FOR IMMEDIATE RELEASE
Mar 27, 2012 #041
Contact: John Martellaro
National Innocence Conference Coming to UMKC
Organization that secured releases of 21 wrongly convicted prisoners last year to have national meeting in Kansas City
The University of Missouri-Kansas City School of Law is hosting the 2012 Innocence Network Conference, featuring keynote addresses by Innocence Project founders Barry Scheck and Peter Neufeld, and UMKC Law Professor Sean O'Brien.
This conference will bring more than 400 visitors to Kansas City, including more than 100 exonerees who had been wrongfully convicted and the lawyers who helped set them free. The conference runs Thurs., March 29 through Sat., March 31 on the UMKC campus.
UMKC Law School Dean Ellen Suni, a strong supporter of the Innocence Network, has served two terms as president of the Midwest Innocence Project (which is co-sponsoring the conference) and has litigated several exoneration cases in the appellate courts. She was involved in the effort to bring this year's conference to Kansas City.
"With this conference, we come full circle in our efforts to achieve justice for the wrongfully convicted," said Suni, who, along with others at UMKC, helped establish the Midwest Innocence Project more than 10 years ago.
The Midwest organization is a member of The Innocence Network, a group of law schools, journalism schools and public defender offices across the country dedicated to providing pro bono legal and investigative services to individuals seeking to prove their innocence of crimes for which they have been convicted. The group also works to redress the causes of wrongful convictions. In 2011, the work of Innocence Network member organizations led to the exoneration of 21 people imprisoned for crimes they did not commit. The Midwest Innocence Project achieved two exonerations this past year.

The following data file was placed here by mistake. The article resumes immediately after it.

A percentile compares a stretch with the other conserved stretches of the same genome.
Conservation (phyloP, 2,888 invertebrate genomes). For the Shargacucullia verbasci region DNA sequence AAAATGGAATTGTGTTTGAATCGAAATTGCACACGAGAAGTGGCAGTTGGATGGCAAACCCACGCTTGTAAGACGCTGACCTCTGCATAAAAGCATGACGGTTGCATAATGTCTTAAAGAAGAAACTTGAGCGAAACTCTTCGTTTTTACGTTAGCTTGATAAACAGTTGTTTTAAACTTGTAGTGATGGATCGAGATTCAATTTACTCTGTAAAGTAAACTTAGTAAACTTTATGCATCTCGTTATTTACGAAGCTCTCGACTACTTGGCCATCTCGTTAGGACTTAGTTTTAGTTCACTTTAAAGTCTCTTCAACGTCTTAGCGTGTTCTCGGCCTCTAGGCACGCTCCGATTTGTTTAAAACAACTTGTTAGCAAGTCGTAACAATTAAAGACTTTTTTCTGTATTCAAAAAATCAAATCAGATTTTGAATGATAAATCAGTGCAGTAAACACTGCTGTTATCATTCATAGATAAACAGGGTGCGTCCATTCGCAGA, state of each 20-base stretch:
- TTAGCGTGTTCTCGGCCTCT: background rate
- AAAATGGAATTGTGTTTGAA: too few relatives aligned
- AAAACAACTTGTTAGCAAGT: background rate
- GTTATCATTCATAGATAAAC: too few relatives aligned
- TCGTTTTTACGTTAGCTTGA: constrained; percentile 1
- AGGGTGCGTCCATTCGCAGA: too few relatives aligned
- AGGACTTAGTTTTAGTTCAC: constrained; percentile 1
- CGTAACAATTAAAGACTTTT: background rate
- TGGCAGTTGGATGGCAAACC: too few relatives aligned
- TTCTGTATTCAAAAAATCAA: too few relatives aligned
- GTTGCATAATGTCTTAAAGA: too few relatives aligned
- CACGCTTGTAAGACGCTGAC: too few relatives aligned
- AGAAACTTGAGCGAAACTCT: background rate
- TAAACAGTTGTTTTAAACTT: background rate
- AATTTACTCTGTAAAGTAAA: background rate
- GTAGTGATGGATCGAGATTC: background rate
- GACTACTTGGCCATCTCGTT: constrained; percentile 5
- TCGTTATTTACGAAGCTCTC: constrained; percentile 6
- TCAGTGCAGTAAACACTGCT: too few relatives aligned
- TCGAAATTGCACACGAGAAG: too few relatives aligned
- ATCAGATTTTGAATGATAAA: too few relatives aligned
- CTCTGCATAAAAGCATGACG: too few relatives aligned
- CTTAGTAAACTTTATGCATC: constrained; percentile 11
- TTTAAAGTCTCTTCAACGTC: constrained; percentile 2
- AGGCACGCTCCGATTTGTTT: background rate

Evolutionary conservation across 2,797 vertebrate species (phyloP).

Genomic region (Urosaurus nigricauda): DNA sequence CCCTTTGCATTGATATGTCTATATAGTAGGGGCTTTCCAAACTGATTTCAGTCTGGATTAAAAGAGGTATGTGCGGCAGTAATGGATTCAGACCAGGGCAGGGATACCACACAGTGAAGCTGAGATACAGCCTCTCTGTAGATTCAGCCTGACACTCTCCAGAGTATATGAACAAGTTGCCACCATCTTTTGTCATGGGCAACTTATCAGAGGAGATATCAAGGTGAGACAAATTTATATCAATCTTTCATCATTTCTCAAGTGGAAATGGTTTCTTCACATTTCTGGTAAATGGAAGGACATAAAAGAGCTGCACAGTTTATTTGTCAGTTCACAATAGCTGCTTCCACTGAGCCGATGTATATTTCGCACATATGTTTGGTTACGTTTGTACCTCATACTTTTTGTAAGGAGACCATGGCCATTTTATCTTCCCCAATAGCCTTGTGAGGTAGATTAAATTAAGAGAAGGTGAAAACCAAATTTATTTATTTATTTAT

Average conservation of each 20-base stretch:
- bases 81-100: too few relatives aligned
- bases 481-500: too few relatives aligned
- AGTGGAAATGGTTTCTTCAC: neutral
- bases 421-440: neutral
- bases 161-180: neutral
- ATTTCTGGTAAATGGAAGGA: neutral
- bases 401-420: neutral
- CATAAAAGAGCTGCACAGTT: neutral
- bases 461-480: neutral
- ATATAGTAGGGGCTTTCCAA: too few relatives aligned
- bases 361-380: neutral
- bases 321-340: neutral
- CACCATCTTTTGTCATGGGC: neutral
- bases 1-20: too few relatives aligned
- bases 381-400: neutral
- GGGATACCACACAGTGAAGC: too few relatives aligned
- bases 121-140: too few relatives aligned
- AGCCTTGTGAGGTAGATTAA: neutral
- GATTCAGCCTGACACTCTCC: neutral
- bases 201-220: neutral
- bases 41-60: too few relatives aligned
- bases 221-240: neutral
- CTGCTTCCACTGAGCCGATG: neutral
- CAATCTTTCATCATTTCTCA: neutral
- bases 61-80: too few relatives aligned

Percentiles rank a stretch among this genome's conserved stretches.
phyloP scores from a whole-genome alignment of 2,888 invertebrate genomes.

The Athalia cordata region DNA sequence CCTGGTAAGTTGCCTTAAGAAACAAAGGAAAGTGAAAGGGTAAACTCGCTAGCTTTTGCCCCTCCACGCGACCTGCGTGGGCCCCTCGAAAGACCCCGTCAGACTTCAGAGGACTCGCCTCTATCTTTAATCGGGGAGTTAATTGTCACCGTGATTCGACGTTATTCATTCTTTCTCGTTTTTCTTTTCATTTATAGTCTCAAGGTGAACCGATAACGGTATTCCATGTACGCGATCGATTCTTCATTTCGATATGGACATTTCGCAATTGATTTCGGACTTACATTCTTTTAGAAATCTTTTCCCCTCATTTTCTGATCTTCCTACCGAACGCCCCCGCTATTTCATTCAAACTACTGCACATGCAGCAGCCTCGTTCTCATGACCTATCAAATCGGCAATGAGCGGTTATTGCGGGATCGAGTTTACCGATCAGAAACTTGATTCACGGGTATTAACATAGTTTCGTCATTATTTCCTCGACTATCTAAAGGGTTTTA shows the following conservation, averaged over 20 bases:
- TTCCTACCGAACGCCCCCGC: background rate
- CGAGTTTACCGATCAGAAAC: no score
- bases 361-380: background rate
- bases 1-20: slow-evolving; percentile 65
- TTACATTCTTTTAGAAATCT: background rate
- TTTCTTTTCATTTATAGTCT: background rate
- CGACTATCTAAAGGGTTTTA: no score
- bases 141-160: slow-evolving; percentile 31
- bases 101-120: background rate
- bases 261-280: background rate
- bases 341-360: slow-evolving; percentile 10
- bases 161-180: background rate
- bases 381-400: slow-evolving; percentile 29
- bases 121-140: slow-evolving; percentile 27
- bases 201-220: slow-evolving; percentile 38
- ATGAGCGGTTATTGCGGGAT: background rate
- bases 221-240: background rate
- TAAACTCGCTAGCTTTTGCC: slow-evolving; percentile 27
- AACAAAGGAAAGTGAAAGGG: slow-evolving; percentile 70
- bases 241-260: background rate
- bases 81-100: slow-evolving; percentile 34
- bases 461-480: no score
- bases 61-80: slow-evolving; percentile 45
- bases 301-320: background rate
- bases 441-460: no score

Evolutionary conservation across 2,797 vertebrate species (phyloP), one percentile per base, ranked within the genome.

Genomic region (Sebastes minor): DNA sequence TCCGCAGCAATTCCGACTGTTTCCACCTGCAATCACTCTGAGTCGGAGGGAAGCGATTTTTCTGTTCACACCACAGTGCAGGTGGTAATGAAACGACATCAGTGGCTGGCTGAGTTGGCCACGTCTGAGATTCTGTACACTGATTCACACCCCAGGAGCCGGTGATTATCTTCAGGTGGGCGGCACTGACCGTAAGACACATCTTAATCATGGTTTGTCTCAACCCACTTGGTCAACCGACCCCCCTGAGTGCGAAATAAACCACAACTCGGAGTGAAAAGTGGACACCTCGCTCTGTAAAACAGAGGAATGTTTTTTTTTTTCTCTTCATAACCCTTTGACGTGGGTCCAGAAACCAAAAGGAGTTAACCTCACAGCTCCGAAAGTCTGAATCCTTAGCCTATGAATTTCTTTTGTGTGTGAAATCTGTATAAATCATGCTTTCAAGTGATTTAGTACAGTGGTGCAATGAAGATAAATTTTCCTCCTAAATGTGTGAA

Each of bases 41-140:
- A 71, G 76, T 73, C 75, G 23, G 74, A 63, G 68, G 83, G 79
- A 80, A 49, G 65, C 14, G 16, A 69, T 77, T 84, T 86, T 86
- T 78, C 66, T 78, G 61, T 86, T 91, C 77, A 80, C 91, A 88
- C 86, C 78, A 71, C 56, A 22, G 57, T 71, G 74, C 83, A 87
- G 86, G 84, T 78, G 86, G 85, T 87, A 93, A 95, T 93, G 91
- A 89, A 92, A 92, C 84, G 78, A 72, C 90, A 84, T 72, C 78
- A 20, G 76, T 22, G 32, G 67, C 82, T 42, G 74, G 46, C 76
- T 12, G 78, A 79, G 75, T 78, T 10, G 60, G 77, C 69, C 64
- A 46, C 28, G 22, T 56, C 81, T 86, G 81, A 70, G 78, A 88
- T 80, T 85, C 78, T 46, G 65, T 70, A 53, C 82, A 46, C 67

The Innocence Project, a founding member of the Network, is a non-profit legal clinic affiliated with the Benjamin N. Cardozo School of Law at Yeshiva University and created by Scheck and Neufeld in 1992. The project is a national litigation and public policy organization dedicated to exonerating wrongfully convicted people through DNA testing and reforming the criminal justice system to prevent future injustice.
Scheck is best known for his high profile work as a member of the defense team in the O.J. Simpson murder trial.
The addresses by Scheck, Neufeld and O'Brien begin at 9:30 a.m. Friday March 30 at the UMKC Student Union, 5100 Cherry St. Reservations for the keynote session are now closed. Complete information about the conference, including a downloadable program, is available online.
About the University of Missouri-Kansas City
The University of Missouri-Kansas City, one of four University of Missouri campuses, is a public university serving more than 15,000 undergraduate, graduate and professional students. UMKC engages with the community and economy based on a four-part mission: life and health sciences; visual and performing arts; urban issues and education; and a vibrant learning and campus life experience. For more information about UMKC, visit www.umkc.edu. You can also find us on Facebook, follow us on Twitter and watch us on YouTube.
This information is available to people with speech or hearing impairments by calling Relay Missouri at (800) 735-2966 (TT) or (800) 735-2466 (voice).